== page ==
At the close of their historic regular season, the Golden State Warriors knew they would need 16 more wins complete their title defense. They knew the first four would have to come against the Houston Rockets. And after two games, it’s become laughably clear: It should have been the Utah Jazz. Houston earned the 8th and final spot in the Western Conference playoffs, but they don’t deserve to be there.

This was the match-up in last year’s Western Conference Finals. Appropriately so, as the Warriors and the Rockets were the number one and two seeds, respectively. This year, of course, is not last year, and if the calendar isn’t enough to confirm it, a quick look at these two teams will. The Warriors impossibly improved on a 67-15 record to the best record of all-time. Klay put up Steph numbers and Steph put up alien numbers. They went from the one-seed to the one-seed plus. The Rockets…yeah, they didn’t do those things. They did the opposite things. Backward things. A-team-that-knows-they-will-not-be-playing-with-each-other-next-year things. They went from the two-seed to the eight-seed, and they were grateful even for that.

But still, this is the playoffs where any team can beat any team. I used to believe that. I don’t anymore. The Rockets are done. On Saturday, the Warriors led the game the entire way, and the final buzzer mercifully ended the game with the Warriors up by 26. Last night, the game was a bit closer, and the Rockets even threatened at times, but these are the Warriors and they are the Rockets and so the Warriors won and the Rockets lost. Dwight Howard showed, once again, that he’s as soft as Kobe Bryant said he was. Harden flailed and flopped in a way that made Arjen Robben proud. Meanwhile, the Warriors played semi-positionless basketball, having Klay and Dray and Livingston bringing the ball up, spotting the match-ups, and calling the plays. They can do this any night, but last night they did it because they had to.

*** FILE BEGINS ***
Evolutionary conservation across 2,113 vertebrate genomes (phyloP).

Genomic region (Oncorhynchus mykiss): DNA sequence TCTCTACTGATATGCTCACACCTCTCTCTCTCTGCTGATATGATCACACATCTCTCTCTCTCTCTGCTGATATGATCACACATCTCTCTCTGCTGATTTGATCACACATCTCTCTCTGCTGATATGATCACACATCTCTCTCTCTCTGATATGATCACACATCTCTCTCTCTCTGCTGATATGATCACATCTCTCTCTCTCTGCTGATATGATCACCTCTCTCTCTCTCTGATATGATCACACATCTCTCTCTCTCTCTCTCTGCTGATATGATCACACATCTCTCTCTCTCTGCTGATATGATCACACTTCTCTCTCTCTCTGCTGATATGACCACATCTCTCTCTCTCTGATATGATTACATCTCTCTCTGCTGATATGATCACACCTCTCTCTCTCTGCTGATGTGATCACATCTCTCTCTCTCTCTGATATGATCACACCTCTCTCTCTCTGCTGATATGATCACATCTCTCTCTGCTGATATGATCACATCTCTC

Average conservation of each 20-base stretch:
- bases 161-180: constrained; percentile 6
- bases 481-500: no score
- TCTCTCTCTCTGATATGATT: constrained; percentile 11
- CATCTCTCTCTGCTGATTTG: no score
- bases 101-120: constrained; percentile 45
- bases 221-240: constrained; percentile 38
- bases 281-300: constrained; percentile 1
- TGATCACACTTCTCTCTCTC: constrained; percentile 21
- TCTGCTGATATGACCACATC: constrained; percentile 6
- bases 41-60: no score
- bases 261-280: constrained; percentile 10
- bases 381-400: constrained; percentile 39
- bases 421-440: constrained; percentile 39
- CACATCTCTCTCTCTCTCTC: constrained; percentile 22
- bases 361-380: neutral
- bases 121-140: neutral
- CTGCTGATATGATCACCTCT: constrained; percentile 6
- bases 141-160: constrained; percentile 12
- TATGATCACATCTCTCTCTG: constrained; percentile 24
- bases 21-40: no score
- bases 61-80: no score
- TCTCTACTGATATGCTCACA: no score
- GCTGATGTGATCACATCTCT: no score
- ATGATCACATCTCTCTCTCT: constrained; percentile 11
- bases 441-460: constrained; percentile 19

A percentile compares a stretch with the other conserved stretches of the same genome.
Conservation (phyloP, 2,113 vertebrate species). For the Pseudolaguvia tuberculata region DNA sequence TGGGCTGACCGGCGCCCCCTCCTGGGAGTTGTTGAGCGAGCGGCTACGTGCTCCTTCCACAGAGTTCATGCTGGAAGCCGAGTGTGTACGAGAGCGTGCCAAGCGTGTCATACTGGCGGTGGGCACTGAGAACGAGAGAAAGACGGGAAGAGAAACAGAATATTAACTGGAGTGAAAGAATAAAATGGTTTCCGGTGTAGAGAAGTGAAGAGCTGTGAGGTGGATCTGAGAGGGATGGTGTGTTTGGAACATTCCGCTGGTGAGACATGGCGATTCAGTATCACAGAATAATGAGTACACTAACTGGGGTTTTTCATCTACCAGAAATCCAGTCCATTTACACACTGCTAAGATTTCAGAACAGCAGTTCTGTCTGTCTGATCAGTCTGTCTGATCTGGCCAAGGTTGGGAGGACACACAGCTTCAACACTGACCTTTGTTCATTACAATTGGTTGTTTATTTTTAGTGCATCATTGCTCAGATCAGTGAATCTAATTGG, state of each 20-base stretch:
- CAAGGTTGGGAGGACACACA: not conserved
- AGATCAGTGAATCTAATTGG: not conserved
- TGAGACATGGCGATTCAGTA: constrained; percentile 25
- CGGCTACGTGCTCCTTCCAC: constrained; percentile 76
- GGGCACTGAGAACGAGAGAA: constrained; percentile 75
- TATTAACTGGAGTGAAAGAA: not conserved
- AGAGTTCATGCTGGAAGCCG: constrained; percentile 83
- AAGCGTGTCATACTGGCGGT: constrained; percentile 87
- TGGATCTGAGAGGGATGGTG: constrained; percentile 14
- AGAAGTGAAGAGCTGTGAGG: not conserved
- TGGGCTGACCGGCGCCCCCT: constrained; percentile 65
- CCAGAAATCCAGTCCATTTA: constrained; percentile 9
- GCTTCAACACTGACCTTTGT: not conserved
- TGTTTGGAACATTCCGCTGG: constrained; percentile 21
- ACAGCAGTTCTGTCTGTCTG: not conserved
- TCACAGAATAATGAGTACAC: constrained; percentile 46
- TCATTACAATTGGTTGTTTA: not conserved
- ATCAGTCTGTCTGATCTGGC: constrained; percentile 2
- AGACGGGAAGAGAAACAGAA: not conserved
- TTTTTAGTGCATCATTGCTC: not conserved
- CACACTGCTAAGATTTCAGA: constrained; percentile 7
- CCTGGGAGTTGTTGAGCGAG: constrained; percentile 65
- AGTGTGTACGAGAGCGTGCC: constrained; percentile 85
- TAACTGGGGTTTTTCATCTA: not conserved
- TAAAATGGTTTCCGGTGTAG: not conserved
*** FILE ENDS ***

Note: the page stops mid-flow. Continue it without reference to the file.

If Steph is on the court with Klay, Dray, Andrew, and Iggy, Steph is pauper. The fifth-highest paid Warrior, the 65th in the NBA, Steph is the best value in all of sports. In 2012, he signed a contract that guaranteed him millions, but left millions more on the table because his future was far from certain. Having undergone two surgeries on his right-ankle, the Warriors gambled on their young guard, but wanted a discount for the glass ankle. He signed, became the MVP, and ankle injuries seemed to be a thing of the past—or so we prayed. But in Game 1, the ghosts of ankle injuries past came back to haunt us all. Steph tweaked it, we gasped, he played on, we exhaled, he left the game for good in the 4th, and we began to nervously lie to ourselves. He’ll be fine, we said. No need to play him in the 4th anyway, we said. When it was announced that Steph would also sit out Game 2, let him rest for the trip to Houston, we said. As of right now, we don’t know the extent of the injury. It’s probably nothing. Having already won two games, there probably is no need to play Steph in Game 3. Let him rest. He’ll be fine. He’ll be fine. He’ll be fine.

Western Conference Playoffs, First Round
Golden State Warriors (1) v. Houston Rockets (8)
Warriors lead series, 2-0

Saturday, April 16: Warriors WON (104-78)
Monday, April 18: Warriors WON (115-106)
Thursday, April 21: Warriors at Houston, 6:30PM, TNT
Sunday, April 24: Warriors at Houston, 12:30PM, ABC
Wednesday, April 27: Warriors at home, TBD
Friday, April 29: Warriors at Houston, TBD
Sunday, May 1: Warriors at home, TBD